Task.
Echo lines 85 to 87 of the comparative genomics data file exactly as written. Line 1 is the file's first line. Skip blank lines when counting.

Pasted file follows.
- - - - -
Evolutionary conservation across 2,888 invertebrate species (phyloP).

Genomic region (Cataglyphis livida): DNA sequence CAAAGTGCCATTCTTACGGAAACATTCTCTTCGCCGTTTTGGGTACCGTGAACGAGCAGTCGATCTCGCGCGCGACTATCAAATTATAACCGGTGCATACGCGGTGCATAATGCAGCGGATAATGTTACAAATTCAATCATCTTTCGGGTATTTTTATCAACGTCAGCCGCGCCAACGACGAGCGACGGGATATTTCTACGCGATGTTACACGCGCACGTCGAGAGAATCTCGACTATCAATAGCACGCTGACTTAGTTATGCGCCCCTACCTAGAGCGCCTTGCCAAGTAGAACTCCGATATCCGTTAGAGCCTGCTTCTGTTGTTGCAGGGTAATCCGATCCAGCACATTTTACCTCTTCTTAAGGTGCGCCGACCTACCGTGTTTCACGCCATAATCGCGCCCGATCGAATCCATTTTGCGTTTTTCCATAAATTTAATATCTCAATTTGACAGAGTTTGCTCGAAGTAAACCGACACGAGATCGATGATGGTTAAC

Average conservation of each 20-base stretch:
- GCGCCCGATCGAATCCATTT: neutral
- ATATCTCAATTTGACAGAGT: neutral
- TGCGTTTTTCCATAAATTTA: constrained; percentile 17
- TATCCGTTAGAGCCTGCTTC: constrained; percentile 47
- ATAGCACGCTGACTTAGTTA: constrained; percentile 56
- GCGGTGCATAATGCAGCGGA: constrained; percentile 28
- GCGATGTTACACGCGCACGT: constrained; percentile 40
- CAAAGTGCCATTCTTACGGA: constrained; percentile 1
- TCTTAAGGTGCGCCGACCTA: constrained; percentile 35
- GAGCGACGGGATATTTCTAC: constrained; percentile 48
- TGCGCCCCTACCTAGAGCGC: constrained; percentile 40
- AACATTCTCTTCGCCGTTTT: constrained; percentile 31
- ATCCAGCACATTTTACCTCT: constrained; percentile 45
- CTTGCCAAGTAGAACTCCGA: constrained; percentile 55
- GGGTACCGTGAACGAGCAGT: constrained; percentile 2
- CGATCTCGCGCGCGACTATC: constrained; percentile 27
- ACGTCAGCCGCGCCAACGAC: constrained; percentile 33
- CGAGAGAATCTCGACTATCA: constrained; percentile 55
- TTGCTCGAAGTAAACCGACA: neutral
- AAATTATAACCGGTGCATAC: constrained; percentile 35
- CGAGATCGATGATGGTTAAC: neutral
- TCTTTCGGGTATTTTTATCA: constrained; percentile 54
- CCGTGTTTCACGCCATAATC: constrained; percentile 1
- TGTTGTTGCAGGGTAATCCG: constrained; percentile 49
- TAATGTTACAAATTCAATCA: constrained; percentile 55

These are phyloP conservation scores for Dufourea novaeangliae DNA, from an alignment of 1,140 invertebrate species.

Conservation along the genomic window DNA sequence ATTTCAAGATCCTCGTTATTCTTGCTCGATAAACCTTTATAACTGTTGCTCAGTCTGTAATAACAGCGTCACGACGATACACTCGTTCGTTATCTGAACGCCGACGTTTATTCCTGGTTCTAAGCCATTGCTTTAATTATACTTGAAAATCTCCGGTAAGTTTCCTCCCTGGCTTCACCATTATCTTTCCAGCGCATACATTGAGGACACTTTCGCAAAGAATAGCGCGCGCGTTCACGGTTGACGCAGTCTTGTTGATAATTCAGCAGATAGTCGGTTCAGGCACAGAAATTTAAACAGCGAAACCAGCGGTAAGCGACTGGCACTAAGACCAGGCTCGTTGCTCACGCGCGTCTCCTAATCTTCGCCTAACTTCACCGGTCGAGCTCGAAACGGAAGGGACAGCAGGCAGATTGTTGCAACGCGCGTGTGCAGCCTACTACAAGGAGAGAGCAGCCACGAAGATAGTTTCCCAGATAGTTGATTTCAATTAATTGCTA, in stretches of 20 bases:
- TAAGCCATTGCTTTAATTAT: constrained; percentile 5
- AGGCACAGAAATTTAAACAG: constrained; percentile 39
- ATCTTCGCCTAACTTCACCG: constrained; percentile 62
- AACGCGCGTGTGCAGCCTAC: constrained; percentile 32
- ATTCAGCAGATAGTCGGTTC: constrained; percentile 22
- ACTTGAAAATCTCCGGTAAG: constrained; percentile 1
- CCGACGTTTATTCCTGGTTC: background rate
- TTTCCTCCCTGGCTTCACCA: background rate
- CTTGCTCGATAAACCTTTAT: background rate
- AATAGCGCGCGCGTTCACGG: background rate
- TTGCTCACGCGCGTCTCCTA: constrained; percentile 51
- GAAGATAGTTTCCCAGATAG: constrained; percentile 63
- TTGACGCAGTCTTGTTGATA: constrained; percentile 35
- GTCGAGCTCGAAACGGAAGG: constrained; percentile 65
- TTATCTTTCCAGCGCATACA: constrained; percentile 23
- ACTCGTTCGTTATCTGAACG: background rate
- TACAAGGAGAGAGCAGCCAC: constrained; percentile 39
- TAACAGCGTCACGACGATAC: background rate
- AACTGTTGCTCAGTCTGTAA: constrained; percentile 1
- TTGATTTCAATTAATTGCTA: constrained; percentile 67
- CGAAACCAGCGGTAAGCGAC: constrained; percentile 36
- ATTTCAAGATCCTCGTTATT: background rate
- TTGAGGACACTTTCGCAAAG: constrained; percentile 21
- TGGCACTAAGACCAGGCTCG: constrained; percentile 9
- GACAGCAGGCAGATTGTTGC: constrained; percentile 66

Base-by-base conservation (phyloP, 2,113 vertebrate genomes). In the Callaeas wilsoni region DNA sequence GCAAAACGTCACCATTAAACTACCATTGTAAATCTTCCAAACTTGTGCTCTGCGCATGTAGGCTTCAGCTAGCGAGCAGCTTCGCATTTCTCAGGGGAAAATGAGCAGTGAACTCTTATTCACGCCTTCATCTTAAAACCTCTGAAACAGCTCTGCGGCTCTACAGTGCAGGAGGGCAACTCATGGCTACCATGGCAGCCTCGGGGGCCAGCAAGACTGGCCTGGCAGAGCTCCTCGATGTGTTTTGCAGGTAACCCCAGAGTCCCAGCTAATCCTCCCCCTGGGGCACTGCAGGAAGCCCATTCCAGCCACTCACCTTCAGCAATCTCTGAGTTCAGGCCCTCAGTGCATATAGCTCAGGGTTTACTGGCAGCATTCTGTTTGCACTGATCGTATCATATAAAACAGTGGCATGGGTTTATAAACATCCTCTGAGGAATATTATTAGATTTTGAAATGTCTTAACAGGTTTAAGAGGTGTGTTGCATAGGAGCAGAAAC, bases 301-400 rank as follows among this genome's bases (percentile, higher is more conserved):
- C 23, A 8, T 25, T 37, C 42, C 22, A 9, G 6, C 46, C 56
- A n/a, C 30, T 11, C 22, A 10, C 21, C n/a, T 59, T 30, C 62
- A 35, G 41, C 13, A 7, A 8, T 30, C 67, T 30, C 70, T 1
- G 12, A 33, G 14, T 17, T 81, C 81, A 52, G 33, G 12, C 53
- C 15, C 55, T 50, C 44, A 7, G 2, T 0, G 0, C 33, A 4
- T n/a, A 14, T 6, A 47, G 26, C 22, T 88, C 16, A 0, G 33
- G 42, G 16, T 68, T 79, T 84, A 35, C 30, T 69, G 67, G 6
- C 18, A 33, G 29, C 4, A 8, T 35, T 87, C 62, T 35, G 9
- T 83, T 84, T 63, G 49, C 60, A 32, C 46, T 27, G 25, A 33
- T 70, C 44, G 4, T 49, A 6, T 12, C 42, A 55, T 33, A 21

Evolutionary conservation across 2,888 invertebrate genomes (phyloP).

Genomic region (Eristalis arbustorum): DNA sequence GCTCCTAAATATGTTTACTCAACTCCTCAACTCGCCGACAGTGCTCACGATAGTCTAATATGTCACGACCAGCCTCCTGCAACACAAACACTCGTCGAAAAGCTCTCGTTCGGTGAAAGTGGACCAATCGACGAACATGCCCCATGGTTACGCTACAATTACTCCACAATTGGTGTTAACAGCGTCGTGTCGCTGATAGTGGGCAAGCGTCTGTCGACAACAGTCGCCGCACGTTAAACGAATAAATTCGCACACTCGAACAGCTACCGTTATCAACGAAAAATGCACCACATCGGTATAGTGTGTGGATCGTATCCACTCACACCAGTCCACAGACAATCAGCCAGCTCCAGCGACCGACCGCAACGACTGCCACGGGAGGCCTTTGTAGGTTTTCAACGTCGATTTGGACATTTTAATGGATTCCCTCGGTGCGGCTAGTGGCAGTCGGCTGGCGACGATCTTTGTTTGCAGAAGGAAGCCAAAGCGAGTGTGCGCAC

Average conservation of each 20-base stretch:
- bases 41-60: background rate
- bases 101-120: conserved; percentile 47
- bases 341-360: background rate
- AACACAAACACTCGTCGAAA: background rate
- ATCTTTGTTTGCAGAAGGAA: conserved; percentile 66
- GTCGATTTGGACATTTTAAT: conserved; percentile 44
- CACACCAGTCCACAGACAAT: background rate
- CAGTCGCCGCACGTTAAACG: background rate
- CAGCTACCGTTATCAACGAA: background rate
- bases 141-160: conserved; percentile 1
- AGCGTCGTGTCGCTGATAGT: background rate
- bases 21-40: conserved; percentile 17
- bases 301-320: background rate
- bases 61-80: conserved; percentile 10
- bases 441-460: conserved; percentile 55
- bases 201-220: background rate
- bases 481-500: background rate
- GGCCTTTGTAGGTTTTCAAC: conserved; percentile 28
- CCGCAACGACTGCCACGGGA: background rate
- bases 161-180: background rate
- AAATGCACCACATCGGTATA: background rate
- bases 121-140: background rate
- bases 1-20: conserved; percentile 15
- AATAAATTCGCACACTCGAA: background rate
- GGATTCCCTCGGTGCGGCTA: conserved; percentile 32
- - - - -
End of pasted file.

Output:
- bases 201-220: background rate
- bases 481-500: background rate
- GGCCTTTGTAGGTTTTCAAC: conserved; percentile 28